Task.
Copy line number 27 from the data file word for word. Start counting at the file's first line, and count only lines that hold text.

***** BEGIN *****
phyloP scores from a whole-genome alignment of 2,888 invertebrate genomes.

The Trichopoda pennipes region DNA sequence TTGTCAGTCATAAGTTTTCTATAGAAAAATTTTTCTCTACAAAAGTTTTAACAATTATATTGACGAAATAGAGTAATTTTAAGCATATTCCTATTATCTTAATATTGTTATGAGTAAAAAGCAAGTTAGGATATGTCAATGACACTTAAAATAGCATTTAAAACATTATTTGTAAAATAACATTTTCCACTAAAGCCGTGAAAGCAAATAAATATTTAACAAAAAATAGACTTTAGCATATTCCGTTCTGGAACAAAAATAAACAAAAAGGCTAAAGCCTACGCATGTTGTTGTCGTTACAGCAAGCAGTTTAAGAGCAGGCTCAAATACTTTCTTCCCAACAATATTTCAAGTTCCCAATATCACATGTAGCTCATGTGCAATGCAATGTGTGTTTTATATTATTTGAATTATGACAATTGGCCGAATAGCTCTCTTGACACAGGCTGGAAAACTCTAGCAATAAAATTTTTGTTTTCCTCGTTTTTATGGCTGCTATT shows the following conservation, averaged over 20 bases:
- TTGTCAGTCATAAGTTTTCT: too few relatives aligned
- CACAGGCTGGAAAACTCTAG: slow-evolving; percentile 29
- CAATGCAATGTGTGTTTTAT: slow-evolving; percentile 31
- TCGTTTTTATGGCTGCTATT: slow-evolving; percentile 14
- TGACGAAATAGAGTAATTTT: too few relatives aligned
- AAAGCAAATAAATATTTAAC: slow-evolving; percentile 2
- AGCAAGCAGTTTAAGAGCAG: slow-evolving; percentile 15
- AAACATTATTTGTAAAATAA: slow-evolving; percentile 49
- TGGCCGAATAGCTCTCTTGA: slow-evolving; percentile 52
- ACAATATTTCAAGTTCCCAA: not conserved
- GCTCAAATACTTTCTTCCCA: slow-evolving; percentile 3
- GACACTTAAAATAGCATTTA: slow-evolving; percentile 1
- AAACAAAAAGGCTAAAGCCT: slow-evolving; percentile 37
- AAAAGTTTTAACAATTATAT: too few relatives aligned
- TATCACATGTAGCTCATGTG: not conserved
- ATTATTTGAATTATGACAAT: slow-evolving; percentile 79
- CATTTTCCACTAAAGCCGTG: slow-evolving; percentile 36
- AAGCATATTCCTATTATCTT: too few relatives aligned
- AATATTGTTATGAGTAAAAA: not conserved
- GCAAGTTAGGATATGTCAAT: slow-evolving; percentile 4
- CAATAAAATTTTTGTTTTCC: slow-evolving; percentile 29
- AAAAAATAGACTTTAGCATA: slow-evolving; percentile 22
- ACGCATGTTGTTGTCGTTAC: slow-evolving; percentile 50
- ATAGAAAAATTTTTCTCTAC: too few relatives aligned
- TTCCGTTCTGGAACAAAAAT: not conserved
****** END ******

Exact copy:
- TTCCGTTCTGGAACAAAAAT: not conserved